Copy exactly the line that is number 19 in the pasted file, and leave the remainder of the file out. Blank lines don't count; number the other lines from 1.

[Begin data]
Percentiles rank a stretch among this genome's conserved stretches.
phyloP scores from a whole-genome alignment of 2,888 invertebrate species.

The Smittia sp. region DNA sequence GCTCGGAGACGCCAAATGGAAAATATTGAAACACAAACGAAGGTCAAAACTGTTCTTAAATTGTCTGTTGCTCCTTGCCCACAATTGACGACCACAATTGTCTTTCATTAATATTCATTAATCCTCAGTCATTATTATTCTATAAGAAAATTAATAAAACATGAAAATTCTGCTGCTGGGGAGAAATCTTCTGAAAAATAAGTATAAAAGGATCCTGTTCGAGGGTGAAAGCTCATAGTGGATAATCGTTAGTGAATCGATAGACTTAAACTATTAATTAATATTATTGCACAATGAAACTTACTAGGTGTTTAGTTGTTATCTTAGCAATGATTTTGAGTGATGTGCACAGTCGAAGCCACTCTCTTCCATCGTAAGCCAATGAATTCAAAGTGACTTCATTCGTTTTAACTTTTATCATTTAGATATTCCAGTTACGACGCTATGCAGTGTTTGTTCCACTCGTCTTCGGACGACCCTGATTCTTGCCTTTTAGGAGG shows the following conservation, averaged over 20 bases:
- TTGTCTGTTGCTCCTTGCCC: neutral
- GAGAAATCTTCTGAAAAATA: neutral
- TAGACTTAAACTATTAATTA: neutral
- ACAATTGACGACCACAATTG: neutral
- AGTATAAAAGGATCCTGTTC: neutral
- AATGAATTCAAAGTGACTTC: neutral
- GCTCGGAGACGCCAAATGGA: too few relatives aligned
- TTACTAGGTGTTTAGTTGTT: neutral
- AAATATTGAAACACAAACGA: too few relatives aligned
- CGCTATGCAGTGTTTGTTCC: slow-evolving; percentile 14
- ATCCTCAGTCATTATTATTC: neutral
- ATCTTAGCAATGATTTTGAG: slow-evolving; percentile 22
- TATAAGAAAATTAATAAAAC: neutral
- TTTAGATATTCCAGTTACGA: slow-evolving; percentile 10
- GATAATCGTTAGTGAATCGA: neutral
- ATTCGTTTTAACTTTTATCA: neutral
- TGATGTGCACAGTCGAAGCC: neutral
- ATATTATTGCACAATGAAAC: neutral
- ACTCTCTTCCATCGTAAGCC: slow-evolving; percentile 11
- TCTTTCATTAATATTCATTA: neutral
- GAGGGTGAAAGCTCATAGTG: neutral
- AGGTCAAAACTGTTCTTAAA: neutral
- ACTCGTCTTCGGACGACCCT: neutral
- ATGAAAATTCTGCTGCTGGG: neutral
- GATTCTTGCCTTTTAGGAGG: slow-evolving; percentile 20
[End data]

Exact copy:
- ATTCGTTTTAACTTTTATCA: neutral